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US tightens export controls on chip tech

By Ma Si | chinadaily.com.cn | Updated: 2022-08-16 00:10

Technicians oversee chip manufacturing at a tech company in Ganzhou, Jiangxi province. [Photo by Zhu Haipeng/For China Daily]

Experts: Washington steps up efforts to crack down on China's fledgling industry

The United States' new export controls on advanced chip design software show once again that Washington is misusing political power to maintain its edge in the strategically important sector at the expense of other countries' interests, experts said.

The comments came after the US Department of Commerce issued a rule, without the standard regulatory delay, to impose restrictions on four emerging technologies, including a specific type of electronic computer-aided design software that is vital to producing next-generation artificial intelligence chips. The rule took effect on Monday.

The design software is known as electronic design automation tools in the semiconductor industry. Nicknamed the "cradle" of integrated circuits, such software is widely used in the sector and is of great importance to the entire process of designing chips.

Although the short-term impact of the US' move on Chinese chip companies is limited, it showed that the US government ignores the commercial principles of an industry that is highly globalized and it is ratcheting up its effort to keep China's fledgling semiconductor industry at bay, especially in advanced chip design and manufacturing technologies, the experts added.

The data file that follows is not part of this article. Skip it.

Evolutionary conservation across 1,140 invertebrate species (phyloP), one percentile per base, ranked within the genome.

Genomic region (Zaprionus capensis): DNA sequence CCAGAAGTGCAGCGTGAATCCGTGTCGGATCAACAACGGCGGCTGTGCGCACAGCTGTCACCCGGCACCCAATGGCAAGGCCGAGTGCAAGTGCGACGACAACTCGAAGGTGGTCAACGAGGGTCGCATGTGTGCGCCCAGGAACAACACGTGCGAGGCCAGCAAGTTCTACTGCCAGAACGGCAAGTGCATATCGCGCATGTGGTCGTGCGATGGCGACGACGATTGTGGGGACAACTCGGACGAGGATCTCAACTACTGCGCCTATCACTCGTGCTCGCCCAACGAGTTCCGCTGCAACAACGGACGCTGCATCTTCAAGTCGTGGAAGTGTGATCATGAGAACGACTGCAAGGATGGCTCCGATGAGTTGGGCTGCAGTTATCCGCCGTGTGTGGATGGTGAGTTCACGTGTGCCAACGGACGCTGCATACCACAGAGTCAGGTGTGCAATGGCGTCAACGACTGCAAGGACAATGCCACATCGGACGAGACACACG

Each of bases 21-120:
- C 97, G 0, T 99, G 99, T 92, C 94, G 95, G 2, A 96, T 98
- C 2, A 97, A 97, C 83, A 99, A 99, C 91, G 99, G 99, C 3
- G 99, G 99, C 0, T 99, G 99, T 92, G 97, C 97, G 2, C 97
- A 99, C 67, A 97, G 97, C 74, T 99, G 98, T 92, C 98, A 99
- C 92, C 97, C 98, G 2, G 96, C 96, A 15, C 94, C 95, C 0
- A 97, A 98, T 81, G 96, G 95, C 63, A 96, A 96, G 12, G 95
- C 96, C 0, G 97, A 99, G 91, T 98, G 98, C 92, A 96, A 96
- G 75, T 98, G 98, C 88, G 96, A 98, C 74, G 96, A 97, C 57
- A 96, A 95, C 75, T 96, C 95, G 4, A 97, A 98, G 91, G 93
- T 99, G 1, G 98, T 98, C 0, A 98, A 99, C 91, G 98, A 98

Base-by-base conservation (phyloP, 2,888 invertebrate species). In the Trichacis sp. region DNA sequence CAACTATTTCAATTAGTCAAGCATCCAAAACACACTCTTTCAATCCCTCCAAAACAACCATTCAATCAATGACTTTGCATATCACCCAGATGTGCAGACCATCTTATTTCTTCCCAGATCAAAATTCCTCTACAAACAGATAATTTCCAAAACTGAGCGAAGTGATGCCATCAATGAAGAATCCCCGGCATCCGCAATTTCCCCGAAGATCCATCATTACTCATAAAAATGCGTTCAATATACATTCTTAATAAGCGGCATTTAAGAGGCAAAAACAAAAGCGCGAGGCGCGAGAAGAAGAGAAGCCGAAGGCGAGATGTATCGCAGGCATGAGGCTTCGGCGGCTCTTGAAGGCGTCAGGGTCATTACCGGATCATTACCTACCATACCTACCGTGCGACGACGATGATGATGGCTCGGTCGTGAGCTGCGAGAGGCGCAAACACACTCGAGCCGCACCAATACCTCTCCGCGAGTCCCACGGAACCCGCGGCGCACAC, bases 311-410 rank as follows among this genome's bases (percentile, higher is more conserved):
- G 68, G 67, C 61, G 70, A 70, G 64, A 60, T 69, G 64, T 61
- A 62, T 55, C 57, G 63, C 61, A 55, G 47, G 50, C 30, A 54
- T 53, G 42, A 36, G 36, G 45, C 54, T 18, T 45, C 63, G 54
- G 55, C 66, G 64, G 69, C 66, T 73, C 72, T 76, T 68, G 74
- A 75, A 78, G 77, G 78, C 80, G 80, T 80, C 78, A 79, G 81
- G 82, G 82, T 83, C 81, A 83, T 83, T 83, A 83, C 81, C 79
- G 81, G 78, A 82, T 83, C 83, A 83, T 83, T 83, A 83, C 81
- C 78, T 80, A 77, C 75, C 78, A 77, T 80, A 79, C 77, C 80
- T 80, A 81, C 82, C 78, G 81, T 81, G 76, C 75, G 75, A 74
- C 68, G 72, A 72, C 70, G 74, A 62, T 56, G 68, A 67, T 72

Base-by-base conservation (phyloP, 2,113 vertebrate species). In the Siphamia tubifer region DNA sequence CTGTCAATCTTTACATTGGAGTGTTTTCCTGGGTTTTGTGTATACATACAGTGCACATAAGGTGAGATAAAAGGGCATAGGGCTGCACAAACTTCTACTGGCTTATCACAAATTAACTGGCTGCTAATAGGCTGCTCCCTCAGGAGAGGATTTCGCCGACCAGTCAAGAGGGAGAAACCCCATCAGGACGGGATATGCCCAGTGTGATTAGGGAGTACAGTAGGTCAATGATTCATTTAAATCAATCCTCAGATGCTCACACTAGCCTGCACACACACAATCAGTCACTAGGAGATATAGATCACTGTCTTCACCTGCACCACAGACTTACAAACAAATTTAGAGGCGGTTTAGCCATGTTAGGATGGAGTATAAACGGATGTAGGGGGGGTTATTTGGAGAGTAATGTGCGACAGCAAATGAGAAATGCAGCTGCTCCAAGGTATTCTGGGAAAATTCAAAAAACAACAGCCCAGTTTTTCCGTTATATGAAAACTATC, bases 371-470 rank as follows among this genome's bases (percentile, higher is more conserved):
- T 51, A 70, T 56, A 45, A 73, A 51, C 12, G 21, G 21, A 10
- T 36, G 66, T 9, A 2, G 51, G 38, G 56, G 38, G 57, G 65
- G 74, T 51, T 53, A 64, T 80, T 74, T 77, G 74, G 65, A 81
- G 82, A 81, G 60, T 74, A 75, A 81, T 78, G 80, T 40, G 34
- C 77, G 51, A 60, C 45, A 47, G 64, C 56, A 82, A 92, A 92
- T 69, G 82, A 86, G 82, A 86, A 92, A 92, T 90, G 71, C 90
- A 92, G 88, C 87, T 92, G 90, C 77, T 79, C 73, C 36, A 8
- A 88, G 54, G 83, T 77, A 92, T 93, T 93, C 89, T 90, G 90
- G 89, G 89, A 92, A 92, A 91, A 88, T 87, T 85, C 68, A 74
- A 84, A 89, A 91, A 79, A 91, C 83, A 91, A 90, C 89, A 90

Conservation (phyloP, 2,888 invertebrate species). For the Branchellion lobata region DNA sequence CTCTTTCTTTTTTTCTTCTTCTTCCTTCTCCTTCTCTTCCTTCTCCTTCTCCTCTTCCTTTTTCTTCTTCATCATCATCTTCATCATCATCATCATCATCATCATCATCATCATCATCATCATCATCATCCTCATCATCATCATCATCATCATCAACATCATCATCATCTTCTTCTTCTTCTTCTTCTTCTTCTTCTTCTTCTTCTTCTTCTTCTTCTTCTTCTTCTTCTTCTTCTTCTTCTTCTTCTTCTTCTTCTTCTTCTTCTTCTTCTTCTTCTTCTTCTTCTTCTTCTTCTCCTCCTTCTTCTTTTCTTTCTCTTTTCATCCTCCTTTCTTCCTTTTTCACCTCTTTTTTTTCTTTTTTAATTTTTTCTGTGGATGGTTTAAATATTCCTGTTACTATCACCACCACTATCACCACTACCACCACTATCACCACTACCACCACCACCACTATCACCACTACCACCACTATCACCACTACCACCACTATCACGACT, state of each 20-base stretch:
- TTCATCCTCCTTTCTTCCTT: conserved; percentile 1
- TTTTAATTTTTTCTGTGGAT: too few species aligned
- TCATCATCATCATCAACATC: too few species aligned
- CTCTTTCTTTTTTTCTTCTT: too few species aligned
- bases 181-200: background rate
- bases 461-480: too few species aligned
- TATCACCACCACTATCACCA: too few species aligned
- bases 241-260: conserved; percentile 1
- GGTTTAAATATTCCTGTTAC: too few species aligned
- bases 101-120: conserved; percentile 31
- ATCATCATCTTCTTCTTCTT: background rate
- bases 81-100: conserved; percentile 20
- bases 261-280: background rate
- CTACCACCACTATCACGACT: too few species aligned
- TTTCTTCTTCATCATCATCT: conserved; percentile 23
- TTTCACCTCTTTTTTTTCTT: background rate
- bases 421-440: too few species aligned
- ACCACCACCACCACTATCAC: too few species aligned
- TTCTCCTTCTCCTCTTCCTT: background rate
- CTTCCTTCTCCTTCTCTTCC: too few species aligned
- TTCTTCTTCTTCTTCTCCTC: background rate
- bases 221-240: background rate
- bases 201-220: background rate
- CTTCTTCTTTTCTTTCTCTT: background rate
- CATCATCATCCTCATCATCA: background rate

Bai Ming, deputy director of international market research at the Chinese Academy of International Trade and Economic Cooperation, said this latest development shows that "instead of single moves or randomly selected restrictions, Washington has adopted a series of well-calculated approaches to crack down on China's fast-growing chip industry".

That can be seen from its recently passed law on chip subsidies to geopolitical attempts to build a chip alliance that would exclude the Chinese mainland from semiconductor industrial and supply chains, Bai said.

Such efforts severely disrupt the global semiconductor industry, which has already been struggling with risks of fragmentation amid the COVID-19 pandemic, and increased uncertainties for thousands of chip companies globally, Bai added.

Roger Sheng, vice-president of research at US market research company Gartner Inc, said the export controls target a specific type of electronic design automation tool that is needed to design chips featuring 3- or 2-nanometer technologies, which are currently the most advanced in the world.

According to him, Chinese companies are still trying to achieve breakthroughs in 5- and 7-nanometer technologies.

"So, the short-term impact on them is limited, but in the long term, the move will hinder Chinese companies, especially AI chip companies, to advance their chip design capabilities to 2 and 3 nanometers," Sheng said, adding that the export control will also affect the South Korean company Samsung's future prospects of its 3-nanometer chip technology in the Chinese market.

Zhong Xinlong, a senior consultant at the China Center for Information Industry Development Consultancy, said the new export controls are a clear sign that the US does not want China to make any further progress in advanced chip technologies.

"We currently rely on US companies such as Cadence and Synopsys for high-end electronic design automation tools, but these companies also regard the Chinese market as a significant customer. Synopsys, for instance, earned 17 percent of its revenue from the Chinese market in the quarter ended April 30," Zhong said.

"The export controls will motivate us to double down on resources to achieve breakthroughs," said a senior executive from a Chinese EDA company who declined to be named.

Shares of Chinese companies involved in electronic design automation climbed on Monday. Shen­zhen-listed Empyrean Technology Co and Shanghai-listed Primarius Technologies Co Ltd both rose by more than 6 percent.

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